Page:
Hearts manager Craig Levein has given his opinions on each of Hearts’ new signings so far ...
ZDENEK ZLAMAL (GOALKEEPER)
Unknown and untested in Britain, the 32-year-old Czech goalkeeper will succeed Jon McLaughlin.
Hearts invoked a clause in his Fastav Zlin contract to sign him for free and Levein believes he will cope with assuming the mantle of record-breaker McLaughlin.
“He’s an experienced goalkeeper and that’s what I was looking for. That’s what Jon did for us and I had similar thoughts when I was looking to fill this position. You just need to look at Zdenek’s career to see he has experienced a lot of things.
“From that point of view, I’m quite relaxed about his strengths and what he will bring to the team. It’s a tall order to follow what Jon did but I’m sure he’s got the calmness that’s required, plus the ability and the experience to do that.”
BEN GARUCCIO (LEFT-BACK)
Finding a permanent and reliable left-back has vexed several Hearts managers in recent years but Garuccio may be the long-awaited answer.
He arrives on a three-year contract aged only 22 and with a solid reputation from the Australian club, Adelaide United.
Levein wanted Garuccio because he is similar in style to last season’s loanee from Manchester United, Demetri Mitchell.
“He’s an attacking full-back, no doubt about that. With us having Christophe Berra on that side of the defence, I feel quite relaxed about our left-back or left wing-back being someone who can provide width and crossing options for us.
“Ben’s stats on crossing impressed me the most. He has a really high percentage of crosses into the box and that is something we need to do more of. I’m confident he will fit in well.”
RYAN EDWARDS (MIDFIELDER)
This was a relatively surprising signing by Hearts given Edwards suffered relegation with Partick Thistle last season.
However, the seeds of this move were not sown recently. In fact, that Hearts manager first took note of the midfielder a number of years ago.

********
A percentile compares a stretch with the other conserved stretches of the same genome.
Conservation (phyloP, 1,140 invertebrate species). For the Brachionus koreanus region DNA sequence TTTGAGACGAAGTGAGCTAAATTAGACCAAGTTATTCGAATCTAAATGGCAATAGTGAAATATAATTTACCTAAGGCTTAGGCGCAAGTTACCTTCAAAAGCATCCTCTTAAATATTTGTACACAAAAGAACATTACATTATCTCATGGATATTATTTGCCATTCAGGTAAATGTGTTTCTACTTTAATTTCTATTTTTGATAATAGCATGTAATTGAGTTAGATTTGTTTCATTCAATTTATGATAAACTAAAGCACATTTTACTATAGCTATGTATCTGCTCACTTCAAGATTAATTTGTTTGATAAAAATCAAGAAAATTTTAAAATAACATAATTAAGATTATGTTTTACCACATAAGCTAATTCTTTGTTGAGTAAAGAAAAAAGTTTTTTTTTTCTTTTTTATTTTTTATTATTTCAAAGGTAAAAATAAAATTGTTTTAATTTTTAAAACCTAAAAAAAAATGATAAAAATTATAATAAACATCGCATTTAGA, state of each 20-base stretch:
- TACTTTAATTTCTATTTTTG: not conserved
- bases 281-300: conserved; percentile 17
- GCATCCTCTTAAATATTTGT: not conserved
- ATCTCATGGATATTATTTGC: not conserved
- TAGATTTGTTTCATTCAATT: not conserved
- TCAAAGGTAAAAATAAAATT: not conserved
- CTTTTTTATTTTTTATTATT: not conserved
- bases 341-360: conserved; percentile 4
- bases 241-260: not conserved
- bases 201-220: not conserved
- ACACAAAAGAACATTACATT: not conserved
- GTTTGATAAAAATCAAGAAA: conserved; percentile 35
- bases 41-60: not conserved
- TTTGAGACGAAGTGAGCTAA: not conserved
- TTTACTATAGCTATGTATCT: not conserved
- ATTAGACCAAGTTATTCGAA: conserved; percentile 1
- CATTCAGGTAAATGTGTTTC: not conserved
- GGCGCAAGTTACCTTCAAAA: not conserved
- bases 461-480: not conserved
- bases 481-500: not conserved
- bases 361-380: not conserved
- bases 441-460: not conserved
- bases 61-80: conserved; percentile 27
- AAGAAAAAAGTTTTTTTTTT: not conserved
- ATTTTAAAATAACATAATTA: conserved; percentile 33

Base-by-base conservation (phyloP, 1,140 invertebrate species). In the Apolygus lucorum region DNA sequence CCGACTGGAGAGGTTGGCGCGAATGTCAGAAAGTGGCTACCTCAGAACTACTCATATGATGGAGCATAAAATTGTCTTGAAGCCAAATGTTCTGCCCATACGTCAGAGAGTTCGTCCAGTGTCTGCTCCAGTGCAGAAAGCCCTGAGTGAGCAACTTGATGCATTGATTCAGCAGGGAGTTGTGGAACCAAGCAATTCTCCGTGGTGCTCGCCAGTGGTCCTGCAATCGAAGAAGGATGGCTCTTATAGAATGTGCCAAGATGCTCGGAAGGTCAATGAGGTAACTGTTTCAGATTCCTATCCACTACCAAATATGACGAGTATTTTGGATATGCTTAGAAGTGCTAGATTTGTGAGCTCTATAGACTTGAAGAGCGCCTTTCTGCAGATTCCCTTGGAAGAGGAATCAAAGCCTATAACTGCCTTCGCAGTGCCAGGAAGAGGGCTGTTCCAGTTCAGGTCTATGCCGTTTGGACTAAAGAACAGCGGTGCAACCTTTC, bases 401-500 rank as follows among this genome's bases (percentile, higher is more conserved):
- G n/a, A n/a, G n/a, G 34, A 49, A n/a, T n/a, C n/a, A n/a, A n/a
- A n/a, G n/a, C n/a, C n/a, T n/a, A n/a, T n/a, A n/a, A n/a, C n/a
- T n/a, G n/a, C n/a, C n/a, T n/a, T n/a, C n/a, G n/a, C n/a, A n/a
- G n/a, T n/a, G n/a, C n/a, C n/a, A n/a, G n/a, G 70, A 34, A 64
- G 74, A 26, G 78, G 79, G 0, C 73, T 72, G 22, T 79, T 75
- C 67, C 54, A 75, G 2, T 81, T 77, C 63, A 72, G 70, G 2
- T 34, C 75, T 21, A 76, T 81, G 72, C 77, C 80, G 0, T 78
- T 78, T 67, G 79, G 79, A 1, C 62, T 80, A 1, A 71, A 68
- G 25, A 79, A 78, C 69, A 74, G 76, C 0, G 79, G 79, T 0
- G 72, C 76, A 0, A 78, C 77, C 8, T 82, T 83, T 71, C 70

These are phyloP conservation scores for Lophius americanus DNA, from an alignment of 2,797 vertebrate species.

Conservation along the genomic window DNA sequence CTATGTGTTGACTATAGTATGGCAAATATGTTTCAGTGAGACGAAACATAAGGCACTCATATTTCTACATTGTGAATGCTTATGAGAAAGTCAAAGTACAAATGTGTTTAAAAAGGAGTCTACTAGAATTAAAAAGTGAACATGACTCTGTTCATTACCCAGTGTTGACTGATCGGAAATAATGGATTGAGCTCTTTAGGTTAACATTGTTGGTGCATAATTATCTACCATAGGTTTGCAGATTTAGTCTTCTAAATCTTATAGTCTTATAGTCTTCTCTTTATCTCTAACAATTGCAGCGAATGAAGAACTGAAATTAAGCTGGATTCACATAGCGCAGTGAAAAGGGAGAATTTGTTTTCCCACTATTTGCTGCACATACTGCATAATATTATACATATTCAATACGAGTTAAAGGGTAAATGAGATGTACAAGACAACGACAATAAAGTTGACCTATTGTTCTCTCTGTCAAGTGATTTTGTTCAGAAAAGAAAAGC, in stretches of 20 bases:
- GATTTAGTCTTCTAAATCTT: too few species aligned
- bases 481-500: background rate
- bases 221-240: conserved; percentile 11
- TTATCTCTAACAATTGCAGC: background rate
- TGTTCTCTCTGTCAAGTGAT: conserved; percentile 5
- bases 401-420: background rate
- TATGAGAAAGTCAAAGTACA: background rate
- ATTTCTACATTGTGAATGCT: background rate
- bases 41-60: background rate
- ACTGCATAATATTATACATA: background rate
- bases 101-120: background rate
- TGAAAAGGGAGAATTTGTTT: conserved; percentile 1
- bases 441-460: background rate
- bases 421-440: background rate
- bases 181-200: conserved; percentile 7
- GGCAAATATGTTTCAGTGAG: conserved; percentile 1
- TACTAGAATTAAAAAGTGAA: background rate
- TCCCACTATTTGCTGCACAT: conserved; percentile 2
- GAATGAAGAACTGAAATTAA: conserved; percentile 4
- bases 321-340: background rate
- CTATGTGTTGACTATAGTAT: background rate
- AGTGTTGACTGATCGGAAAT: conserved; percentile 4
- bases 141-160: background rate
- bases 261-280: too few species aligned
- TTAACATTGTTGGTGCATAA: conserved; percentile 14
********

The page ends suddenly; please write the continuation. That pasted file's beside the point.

When Thistle went down and Edwards activated a relegation release clause in his cotnract, Levein moved quickly to bring the player to Tynecastle Park on a two-year deal.
“I know he has been playing in a number of different positions, but I remember seeing him playing for Reading three or four years ago. I liked him then even though I wasn’t there to watch him specifically.
“He has a huge amount of energy and I think that’s something we need in the team. He brings something we don’t have at this minute in time.”
BOBBY BURNS (MIDFIELDER)
Teenagers are a prized commodity at Riccarton and Burns is one of Northern Ireland’s top prospects from Glenavon.
“He’s been playing part-time in Northern Ireland so he might not be too well-known.
“He’s a little bit different to most of the other new boys in that he’s more of a longer-term prospect. He came over and trained with us and we were really pleased. He wasn’t out of place.
“Bobby sees this as an opportunity to play first-team football at a higher level, depending on how he does. If it comes down to determination, then I’m sure he’ll be playing first-team football at Hearts pretty quickly.
“He’s a bit of an all-rounder – a good player who has played a number of positions. I see him as a midfielder for us. He will bring good balance because he’s left-sided.”